Speaking Our Truth: A Journey of Reconciliation by Monique Gray Smith 


The caring and powerful tone Smith uses to communicate with her readers here is that of a teacher from which we all could learn. And while this nonfiction book is focused on the journey toward reconciliation for the people of Canada as they as a nation come to terms with the long-term effects of the residential school system, many parallels can be drawn to our own history in the United States, though we as a nation have not yet made such deliberate or encompassing acts of reconciliation. As stated by the publisher, "Healing and repairing the relationship between Indigenous and non-Indigenous people requires education, awareness, and an increased understanding of the impact the residential school system had--and still has--on Survivors and their families. Recognizing the rights and freedoms we must all treat as universal most certainly can and should begin in your city, state, or country.


This Is How We Do It: One Day in the Lives of Seven Kids from Around the World by Matt Lamothe 


If empathy toward others is built by widening our experiences and world views, then this book is working wonders from cover to cover. Children from seven families around the world were interviewed and details about their daily lives then illustrated for readers to compare one next to the other. Context plays a greater and greater role in the book as we put together clues about each child's life that ultimately help readers to understand the bigger picture and draw comparison in similarities and differences to the reader's own life as well as the lives of others he or she may know from school or their neighborhood communities. No detail feels overlooked and the affect is both intimate and open, playful and sincere. This book is a perfect primer for getting readers to think about others and other peoples' lives outside of their own realm of experience.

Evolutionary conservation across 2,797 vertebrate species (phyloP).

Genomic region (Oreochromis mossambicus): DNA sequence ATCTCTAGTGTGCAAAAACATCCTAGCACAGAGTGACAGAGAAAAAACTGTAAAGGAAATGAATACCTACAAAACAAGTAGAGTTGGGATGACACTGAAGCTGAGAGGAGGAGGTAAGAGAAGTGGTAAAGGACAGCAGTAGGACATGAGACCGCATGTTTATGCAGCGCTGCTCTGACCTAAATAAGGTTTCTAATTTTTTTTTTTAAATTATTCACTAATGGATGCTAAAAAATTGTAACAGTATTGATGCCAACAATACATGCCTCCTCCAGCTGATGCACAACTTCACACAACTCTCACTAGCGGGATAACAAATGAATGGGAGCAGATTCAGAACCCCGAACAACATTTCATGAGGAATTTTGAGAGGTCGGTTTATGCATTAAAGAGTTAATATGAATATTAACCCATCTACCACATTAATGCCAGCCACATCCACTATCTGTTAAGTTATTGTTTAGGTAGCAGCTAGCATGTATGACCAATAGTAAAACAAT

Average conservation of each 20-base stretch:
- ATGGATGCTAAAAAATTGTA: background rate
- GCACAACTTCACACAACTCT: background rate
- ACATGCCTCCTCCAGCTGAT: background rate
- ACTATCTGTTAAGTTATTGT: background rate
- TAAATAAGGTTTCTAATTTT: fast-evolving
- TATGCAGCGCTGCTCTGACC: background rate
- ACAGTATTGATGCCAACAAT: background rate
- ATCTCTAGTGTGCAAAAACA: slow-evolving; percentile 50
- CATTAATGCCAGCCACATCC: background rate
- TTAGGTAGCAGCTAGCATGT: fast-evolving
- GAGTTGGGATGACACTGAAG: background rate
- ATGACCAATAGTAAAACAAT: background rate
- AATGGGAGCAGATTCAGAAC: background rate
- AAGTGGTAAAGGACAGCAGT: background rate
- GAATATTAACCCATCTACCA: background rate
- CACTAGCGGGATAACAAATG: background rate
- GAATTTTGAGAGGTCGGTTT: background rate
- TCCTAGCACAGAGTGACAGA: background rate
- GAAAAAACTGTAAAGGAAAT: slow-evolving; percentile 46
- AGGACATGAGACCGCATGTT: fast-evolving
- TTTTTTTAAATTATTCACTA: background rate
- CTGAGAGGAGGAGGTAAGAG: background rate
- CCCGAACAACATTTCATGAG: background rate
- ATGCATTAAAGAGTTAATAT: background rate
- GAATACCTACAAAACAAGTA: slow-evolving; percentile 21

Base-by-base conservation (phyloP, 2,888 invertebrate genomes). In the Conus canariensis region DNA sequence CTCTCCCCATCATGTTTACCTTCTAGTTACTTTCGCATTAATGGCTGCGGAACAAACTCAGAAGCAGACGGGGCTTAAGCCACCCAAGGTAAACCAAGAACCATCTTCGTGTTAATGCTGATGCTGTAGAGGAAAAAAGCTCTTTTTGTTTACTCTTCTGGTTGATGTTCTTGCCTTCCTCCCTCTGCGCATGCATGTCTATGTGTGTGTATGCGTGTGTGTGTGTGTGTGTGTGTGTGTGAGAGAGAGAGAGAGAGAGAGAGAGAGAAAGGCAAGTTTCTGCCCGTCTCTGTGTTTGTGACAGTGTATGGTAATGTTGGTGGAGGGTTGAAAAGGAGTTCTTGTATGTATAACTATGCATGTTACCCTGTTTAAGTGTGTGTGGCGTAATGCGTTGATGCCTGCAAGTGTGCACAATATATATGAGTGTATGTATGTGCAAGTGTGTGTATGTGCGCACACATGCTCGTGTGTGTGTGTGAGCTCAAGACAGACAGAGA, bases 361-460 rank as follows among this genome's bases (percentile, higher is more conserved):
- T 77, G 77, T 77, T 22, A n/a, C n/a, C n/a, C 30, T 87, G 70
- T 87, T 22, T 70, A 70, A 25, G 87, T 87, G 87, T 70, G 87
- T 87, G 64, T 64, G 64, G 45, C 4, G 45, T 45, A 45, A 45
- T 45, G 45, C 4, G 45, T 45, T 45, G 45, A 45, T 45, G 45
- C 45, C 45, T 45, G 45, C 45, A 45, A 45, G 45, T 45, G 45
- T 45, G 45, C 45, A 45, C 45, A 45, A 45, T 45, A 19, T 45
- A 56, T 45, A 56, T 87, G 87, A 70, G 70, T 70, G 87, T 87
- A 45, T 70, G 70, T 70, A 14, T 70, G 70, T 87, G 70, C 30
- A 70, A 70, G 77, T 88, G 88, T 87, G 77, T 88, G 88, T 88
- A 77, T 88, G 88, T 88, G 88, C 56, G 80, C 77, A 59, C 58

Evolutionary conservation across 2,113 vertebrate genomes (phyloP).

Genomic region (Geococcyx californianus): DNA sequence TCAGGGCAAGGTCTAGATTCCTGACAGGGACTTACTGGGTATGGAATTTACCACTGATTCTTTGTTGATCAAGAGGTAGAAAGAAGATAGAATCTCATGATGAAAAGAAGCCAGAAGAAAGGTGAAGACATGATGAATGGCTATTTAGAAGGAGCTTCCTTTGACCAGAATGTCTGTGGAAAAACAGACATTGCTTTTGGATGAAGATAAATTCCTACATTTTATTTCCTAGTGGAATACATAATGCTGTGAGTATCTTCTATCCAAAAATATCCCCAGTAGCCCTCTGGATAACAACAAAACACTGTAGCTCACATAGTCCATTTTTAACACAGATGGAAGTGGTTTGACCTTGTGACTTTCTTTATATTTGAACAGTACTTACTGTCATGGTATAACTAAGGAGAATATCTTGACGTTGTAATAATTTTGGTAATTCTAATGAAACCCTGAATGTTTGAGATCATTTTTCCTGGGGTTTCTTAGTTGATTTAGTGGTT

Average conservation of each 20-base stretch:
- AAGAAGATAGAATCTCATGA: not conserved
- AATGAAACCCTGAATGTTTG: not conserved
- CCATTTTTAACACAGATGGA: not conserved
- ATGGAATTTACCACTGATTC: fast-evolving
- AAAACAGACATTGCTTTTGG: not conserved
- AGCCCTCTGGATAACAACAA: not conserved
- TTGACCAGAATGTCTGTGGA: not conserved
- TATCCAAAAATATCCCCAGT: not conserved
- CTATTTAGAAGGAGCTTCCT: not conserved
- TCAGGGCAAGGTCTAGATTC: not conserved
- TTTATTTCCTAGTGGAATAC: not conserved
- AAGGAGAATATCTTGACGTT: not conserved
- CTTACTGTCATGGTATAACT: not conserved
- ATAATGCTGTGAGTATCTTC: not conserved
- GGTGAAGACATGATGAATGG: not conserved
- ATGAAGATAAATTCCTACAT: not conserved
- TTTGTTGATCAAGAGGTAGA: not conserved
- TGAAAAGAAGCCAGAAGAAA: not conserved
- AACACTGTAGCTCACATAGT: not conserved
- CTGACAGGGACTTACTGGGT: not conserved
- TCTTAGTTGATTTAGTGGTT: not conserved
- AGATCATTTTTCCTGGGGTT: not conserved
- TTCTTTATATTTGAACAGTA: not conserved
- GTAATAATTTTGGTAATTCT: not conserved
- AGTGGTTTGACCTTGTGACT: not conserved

Sparkle Boy by Leslea Newman and Maria Mola (Illustrator) 


There are so many things I love about Sparkle Boy that finding the place to start might just be the hardest. I love how this book celebrates being drawn to what we're drawn to, but also challenges the apprehensions others may have toward those choices. I love how the adults in Casey  (aka Sparkle Boy)'s life all give space for him to take interest in whatever he chooses, but also that Jessie (big sister) struggles with Casey's non-gender normative choices. I especially love how, when these choices are challenged by external forces (namely, two kids at school), Jessie's love for her brother and want to protect him overpowers any hesitations she may have been feeling previous to that moment. Newman gives space for her readers to explore their own feelings without needing to make a decision by book's end, but having walked away perhaps a bit better informed as to how we can be treating one another when we respect others and how others choose to present themselves to us. 


In a Cloud of Dust by Alma Fullerton and Brian Deines (Illustrator) 


A truck pulls up outside a little schoolhouse in a Tanzanian village with a sign marked "bicycle library." The children all hurry out, excited to borrow a bicycle. There are not enough bikes for all, but Anna's disappointed is made up for in the excitement she shares helping her friends. This look at an experience foreign to most readers in the United States hits on some easy-to-spot universals of children around the world, including the experience of learning, of disappointment, and of playing with friends. If our focus is on helping secure universal rights for people of all ages all around the world, hearing stories of the lives of those people certainly aides in our ability to envision who we are helping which, in turn, can help drive why we are helping. 


My Little Book of Big Freedoms by Chris Riddell (Illustrator) 


Chris Riddell illustrates a selection of articles from the UDHR, often time pairing a human or humans with an animal amid the key concept of the article. A person stands beneath a giant hound dog with the word "JUSTICE". A girl sleeps wrapped in a blanket alongside a huge fox under the word "SAFETY". A child holds a wrapped gift while sitting in a nest and being cared for by a great bird along with "OWNERSHIP". The pairing is evocative of deeper meaning, especially as considered alongside the UDHR article with which its paired. The book is quite, yet the display of illustration against handwritten article conveys strength and conviction. It's as if the whole of this book was hand drawn in order for it to be a testimony to the artist's beliefs in the strength of the words and their meanings. And that has an effect on those reading the story as well.